Blitzer is sort of bonkers. My husband thinks we should see if they make anti-psychotic meds for cats. 

People.

Blitzer walks up to me and drops the wing at my feet and starts to purr.

The Little Devil.

I don’t know where he gets it from.

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amm

Lorne Perth Makes A Deal

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Linder Pace looked up at his friend and said, ” I have to say Lorne, you beat me but good on this one.”

Lorne shrugged from the other side of the dark heavy desk in his office and said, ” Why thank you Linder. Funny thing is back in the old days I’d have sold my Soul to the Devil just to hear you say those words.”

Linder didn’t doubt that.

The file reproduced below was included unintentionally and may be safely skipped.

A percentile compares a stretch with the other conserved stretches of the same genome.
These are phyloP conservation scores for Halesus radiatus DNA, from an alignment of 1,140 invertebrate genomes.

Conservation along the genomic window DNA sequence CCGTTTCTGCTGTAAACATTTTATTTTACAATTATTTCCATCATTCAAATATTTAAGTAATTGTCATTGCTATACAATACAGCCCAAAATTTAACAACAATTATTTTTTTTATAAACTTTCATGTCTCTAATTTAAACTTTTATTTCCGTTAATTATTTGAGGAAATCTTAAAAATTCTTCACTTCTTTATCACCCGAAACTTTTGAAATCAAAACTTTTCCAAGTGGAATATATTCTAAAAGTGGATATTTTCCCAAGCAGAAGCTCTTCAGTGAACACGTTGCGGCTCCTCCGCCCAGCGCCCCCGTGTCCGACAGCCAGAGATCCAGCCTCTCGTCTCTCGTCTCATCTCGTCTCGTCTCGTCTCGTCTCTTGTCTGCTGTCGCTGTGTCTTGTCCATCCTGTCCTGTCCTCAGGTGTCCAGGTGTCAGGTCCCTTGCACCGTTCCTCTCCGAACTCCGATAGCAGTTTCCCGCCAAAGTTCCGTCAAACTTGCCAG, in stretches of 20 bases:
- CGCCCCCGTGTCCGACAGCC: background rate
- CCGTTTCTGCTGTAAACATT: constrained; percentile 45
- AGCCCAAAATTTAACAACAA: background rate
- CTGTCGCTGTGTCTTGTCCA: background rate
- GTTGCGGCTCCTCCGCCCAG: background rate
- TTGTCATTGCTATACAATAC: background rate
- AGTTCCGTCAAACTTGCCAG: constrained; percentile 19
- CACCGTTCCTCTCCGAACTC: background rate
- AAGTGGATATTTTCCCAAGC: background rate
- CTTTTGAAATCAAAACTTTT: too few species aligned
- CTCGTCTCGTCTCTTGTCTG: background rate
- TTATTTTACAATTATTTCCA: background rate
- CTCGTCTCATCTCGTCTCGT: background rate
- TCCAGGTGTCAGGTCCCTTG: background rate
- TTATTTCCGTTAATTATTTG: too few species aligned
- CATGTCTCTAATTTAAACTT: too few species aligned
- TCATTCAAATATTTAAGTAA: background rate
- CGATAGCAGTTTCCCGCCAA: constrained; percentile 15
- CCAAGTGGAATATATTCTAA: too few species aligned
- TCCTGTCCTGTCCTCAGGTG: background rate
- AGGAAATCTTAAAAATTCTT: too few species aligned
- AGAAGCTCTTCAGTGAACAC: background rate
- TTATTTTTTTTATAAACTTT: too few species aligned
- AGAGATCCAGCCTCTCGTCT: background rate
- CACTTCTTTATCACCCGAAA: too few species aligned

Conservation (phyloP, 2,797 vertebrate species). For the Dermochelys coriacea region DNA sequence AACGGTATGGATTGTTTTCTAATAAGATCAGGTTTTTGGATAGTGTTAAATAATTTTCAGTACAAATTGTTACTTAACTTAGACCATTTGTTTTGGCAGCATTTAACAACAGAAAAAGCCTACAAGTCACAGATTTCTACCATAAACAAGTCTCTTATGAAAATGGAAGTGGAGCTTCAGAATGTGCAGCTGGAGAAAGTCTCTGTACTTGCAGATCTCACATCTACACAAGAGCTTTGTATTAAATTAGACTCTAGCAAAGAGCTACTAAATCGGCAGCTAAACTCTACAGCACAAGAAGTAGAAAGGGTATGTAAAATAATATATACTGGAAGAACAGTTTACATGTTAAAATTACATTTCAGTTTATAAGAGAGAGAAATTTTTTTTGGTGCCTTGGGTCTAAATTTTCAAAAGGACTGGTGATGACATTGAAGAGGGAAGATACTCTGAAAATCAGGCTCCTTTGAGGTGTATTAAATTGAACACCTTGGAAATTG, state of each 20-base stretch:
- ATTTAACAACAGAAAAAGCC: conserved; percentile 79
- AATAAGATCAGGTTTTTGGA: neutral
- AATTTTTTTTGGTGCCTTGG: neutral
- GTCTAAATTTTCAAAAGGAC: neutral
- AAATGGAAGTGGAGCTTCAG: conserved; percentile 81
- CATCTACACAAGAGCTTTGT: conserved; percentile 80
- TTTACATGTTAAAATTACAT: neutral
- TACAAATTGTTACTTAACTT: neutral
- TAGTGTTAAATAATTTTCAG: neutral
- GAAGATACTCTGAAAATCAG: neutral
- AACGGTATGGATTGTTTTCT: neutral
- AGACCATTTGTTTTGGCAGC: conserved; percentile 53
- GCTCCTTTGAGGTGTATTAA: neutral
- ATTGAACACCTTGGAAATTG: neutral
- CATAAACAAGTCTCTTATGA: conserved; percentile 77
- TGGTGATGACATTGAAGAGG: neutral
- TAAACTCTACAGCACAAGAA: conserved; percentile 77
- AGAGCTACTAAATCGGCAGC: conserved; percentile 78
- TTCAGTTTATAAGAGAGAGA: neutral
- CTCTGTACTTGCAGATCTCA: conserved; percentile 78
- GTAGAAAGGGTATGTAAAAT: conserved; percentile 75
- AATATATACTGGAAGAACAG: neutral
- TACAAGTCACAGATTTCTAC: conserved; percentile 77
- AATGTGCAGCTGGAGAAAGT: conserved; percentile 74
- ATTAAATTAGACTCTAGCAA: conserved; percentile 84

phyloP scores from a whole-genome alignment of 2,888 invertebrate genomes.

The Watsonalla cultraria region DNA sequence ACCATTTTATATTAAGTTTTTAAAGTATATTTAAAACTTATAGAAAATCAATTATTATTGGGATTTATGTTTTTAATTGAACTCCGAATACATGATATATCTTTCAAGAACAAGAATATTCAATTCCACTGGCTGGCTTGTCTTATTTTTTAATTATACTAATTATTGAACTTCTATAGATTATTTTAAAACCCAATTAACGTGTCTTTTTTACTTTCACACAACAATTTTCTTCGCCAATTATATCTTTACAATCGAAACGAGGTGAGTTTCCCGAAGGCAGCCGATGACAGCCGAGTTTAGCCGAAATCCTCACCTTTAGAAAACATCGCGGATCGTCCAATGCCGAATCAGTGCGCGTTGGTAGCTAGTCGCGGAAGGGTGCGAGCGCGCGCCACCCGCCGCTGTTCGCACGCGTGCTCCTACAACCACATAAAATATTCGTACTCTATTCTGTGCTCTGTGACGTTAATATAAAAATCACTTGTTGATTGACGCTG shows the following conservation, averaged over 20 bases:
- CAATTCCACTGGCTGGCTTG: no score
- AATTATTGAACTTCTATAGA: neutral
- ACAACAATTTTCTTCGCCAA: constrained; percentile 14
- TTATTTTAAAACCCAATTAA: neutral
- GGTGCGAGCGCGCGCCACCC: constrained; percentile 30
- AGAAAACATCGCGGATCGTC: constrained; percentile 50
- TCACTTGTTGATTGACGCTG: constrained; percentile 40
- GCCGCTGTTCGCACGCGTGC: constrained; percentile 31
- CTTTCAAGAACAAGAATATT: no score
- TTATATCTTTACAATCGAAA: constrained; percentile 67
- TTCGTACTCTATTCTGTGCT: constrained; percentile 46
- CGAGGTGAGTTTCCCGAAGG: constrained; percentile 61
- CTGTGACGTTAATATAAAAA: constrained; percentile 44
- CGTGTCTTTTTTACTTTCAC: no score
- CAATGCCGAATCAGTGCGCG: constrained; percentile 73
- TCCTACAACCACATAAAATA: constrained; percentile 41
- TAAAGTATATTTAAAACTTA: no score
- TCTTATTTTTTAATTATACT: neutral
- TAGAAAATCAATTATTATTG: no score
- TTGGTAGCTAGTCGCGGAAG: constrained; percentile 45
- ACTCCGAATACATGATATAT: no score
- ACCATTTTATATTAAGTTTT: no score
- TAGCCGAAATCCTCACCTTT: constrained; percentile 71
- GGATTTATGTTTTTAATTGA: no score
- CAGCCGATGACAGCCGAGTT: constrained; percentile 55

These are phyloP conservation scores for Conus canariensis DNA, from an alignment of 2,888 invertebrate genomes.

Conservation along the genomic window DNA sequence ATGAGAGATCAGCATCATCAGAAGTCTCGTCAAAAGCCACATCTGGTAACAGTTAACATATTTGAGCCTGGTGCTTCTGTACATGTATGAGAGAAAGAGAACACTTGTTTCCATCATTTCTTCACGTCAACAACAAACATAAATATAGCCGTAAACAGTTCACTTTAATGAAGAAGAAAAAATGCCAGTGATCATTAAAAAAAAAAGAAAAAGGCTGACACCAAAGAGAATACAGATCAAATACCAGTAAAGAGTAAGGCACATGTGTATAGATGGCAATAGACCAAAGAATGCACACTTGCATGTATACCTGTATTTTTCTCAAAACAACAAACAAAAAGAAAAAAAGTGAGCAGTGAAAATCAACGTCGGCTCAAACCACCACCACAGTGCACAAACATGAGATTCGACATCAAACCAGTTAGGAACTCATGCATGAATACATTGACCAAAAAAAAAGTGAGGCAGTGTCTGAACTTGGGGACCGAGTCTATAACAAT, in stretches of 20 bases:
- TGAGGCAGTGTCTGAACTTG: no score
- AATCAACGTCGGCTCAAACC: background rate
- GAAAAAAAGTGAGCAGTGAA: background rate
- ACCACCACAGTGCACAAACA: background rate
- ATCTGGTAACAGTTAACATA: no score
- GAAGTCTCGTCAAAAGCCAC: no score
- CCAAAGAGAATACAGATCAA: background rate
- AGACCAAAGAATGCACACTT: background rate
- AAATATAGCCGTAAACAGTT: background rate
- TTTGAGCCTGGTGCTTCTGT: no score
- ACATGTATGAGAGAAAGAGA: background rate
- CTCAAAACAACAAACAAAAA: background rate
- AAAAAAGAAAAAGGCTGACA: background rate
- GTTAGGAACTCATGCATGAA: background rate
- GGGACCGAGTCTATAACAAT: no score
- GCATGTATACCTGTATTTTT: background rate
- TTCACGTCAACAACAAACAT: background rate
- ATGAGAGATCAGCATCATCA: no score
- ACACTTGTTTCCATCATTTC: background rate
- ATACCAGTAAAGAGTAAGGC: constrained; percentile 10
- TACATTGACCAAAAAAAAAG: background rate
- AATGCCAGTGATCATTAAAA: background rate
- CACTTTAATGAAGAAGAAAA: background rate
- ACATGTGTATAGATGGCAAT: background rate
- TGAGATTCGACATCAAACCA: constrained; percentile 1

Lorne Perth hated Linder- not disliked, not despised, but hated Linder Pace more then he valued his own life.

His own Soul even.

In the 50 years he had known Lorne, Linder had stolen Lorne’s wife Sadie, and when he grew tired of Sadie he divorced her and then married Lorne’s favorite daughter Bedelia. Now Linder and Lorne’s daughter were living in the house that Lorne’s Mother had been born in.

The same house his ex-wife hung herself in when she found out who the next Mrs. Linder Pace was going to be.

Linder signed the deed to Lorne’s family home and shrugged, ” well, bets a bet. It’s all yours. Again. When will you be moving back in? ”

Lorne took the deed and the heavy silver pen from Lorne and then set both things to his left. ” I’m not, I’m having demolished on Sunday.”

” Sunday, how’d you managed that? ”

Lorne shrugged picked up the pen and twirled it around his fingers.

” Come one now, Dad” Linder chuckled ” go on tell me. When did you learn to shoot pool like that? Hell Lorne, I didn’t even know you could play.”

” Can’t, but you do and I know you can’t walk away from a game Linder. You never could.”